How to: Make Your Own Custom “Ex Libris” Bookplate Stamp
Ever wish there were a better way to lay claim to the books in your library than just scribbling your name on the inside cover? Which, let’s admit it, ends up being so non-descript that it doesn’t even register to loanee, who will inevitably just shelve the book as his own.
What you need is an custom Ex Libris stamp they’ll forever recognize. Like, with a bear on it.
I teamed up with Adobe Photoshop Elements to create this one-of-a-kind stamp that I’m proud to add inside of all the books in my library.
Latin for “from/out of the books” an Ex Libris or “book plate” was pasted into books to display who owned the book at hand. In the old days, people would collect massive libraries of books and would lend them out to friends and family. Having a special emblem, logo or a simple name printed on the inside cover of a book helped the owner manage their collection easier.
To make our own, lets get started by doing some design research. I searched “Ex Libris” and found hundreds of antique bookplate images. I really loved a few designs I found from the Art Nouveau period and decided to create a hybrid version of one for my personal book plate.
How To Do It
1) Open up Photoshop Elements and create a new file that is 2.5 inches square (as in the image below).
2) Grab the file from this link and save it to your desktop. Switch to Photoshop Elements, and place the bear into your working file using the File -> Place menu:
(After you click this, just navigate to the black bear file on your desktop and select it)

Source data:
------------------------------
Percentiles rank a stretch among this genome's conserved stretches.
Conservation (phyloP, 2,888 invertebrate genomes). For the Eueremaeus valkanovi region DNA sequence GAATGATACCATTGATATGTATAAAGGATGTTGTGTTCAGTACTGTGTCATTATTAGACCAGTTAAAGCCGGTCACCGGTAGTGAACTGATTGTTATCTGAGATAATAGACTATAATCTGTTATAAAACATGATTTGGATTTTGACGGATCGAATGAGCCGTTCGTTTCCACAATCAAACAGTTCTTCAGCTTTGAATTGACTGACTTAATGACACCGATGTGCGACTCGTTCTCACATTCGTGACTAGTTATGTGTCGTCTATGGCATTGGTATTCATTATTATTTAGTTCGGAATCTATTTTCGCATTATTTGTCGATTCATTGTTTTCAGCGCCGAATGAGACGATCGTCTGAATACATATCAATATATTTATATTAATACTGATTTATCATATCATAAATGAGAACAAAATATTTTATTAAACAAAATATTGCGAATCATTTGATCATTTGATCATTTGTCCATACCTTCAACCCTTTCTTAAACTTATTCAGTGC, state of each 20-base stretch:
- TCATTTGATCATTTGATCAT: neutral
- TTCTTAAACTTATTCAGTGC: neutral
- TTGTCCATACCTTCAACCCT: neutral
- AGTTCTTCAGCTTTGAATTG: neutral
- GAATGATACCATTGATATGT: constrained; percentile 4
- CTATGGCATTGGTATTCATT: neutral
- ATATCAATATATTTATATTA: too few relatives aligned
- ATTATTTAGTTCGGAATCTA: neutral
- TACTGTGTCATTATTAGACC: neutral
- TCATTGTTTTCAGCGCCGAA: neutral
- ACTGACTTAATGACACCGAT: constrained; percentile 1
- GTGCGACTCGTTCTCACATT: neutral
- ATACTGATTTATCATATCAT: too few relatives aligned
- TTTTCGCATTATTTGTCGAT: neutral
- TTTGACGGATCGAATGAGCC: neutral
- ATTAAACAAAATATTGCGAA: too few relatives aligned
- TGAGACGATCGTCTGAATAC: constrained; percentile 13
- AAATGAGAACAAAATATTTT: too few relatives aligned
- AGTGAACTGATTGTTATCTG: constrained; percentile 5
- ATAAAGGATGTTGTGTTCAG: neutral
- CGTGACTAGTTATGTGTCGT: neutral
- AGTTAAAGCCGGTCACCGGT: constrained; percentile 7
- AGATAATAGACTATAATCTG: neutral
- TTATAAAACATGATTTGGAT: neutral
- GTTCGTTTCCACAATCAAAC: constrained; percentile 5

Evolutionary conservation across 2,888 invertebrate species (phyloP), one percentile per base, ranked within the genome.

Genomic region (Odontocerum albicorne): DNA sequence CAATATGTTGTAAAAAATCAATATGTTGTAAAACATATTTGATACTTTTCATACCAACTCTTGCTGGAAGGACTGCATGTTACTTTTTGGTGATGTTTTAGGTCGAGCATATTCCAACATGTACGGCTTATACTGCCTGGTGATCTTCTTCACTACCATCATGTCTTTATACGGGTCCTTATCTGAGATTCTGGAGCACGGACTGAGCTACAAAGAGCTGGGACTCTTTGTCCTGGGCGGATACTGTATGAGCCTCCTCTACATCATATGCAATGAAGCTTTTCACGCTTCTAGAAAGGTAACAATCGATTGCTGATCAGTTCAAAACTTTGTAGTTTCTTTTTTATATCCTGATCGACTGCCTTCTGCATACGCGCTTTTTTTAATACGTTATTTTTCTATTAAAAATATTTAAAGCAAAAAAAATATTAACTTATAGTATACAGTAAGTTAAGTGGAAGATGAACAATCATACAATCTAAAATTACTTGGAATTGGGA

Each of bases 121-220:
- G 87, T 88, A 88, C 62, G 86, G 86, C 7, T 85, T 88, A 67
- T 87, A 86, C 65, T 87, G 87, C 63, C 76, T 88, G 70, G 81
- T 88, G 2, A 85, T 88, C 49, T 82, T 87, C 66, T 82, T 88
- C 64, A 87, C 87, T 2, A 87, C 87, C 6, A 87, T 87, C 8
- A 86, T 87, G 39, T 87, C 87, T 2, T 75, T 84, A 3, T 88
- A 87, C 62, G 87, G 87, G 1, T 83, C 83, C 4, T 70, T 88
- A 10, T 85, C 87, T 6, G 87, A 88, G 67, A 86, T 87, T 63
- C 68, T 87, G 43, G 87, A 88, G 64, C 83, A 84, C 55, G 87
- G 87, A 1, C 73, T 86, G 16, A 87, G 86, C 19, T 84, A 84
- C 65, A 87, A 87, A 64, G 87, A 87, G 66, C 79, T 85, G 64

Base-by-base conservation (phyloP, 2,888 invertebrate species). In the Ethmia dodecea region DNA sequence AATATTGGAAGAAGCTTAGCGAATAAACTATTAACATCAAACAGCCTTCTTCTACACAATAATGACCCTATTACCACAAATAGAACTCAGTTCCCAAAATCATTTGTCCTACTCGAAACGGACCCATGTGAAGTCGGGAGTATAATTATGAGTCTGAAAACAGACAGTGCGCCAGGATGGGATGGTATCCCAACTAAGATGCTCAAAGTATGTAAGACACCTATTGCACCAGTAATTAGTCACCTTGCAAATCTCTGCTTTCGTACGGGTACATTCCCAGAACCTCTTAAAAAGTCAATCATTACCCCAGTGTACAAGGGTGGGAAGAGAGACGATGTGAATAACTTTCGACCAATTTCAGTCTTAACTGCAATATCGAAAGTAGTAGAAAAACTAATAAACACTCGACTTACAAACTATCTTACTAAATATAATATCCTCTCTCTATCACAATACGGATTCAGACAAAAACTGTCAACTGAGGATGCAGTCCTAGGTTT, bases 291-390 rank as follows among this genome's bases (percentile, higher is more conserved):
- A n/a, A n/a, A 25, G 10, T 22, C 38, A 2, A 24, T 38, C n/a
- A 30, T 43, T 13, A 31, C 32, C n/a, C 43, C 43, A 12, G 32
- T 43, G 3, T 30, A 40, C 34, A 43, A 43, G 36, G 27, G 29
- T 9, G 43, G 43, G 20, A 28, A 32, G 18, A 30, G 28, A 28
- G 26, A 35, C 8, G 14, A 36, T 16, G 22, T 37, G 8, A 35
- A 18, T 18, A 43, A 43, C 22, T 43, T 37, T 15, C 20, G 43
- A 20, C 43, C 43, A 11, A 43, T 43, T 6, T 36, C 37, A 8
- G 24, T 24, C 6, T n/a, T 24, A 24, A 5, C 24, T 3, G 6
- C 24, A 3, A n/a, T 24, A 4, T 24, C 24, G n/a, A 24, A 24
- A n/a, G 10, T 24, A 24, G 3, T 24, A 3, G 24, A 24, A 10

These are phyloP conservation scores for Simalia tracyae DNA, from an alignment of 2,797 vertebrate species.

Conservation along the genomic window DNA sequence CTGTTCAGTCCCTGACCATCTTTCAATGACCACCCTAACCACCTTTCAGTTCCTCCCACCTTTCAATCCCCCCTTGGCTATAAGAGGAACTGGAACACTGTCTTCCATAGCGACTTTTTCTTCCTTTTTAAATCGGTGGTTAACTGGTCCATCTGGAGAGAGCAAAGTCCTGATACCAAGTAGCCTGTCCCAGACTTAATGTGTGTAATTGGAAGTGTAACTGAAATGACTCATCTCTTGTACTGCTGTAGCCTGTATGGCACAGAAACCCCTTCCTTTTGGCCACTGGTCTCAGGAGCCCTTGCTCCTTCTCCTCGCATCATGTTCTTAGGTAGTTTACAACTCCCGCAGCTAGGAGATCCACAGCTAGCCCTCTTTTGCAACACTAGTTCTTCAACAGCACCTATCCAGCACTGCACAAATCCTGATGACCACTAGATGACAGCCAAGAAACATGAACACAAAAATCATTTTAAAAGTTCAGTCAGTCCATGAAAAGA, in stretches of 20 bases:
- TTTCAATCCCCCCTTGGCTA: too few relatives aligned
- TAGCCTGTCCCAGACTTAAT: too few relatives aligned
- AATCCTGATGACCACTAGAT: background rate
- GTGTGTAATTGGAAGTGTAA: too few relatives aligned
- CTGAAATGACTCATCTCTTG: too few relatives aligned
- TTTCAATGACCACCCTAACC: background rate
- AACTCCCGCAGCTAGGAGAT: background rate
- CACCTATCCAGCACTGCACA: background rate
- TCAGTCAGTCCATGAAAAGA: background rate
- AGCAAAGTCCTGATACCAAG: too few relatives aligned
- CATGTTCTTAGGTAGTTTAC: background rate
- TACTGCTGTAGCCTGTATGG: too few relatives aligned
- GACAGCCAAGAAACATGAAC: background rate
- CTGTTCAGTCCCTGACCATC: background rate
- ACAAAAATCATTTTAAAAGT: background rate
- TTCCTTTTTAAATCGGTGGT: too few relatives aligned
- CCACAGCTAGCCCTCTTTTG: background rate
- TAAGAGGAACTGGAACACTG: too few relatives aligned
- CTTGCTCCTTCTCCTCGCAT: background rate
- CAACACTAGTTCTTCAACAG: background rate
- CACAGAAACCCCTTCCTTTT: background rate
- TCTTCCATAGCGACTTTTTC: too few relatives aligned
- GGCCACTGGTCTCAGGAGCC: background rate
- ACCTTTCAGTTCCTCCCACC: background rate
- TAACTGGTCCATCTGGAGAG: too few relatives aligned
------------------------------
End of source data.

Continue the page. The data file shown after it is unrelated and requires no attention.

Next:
3) Next, let’s create a frame to hold the text. Select the Shape Tool and draw a rectangle to fit the area underneath the bear. Once you’ve set the rectangle, double click the shape in your Layer Palette and change the color to white.
To make the Shape Tool available, switch to Expert Mode with the tabs at the top of the program (don’t worry; expert mode is still really easy!):
Your file should now look like this:
Now let’s give the white box a black outline. Select Layer > Style Settings. Once the window has popped open, select stroke and add a 7px stroke, as I did below:
Now your box has a black outline. Great!
4) Let’s add the words! I’m using a great art nouveau style font called Sarah Caps; once you’ve picked a font you like, click the Text Tool and start typing:
5) I want to clean up the image a little, and show off a cool, easy feature that’s new in Photoshop Elements 13: the Refine Tool.
Let’s remove the rock under the bear’s front paw. Use the Eraser Tool and erase the rock. Then, use the magic wand to select some shadows to fill in the space left by the rock.
Next, use the Magic Wand tool select the parts you want to duplicate.
As you can see, the selection isn’t perfect Let’s use Photoshop Elements 13’s new Refine Tool to easily grab more of the image.
In the tool panel at the bottom of your screen select Refine Edge.
Now use your mouse and brush over the entire area you want to duplicate.
Then you can experiment with the Refine Edge faders to get your selection just right. See my settings above.
When you’re happy, press OK.
Now, duplicate the layer (Layer Menu -> Duplicate Layer):
Now you can drag layer under the bear’s paw.
Now you have some shadows where the rock once was.
6) Use the Shape Tool to create three black boxes on either side of words “Ex Libris”.
That looks really good! I love this. It’s ready to head to the printer!
7) Save your stamp art as a JPEG.
Getting The Stamp
I used the Art Mounted Stamp from this website. I sent mine off and had it back to me in less than a week!
When you get your stamp back, test it out to learn how to make just the right impression.
Now you’re ready to go stamp-happy on all your books, and maybe even a few of your buddies’.
This post was sponsored by Adobe Photoshop Elements. Thanks for supporting the brands that support ManMade!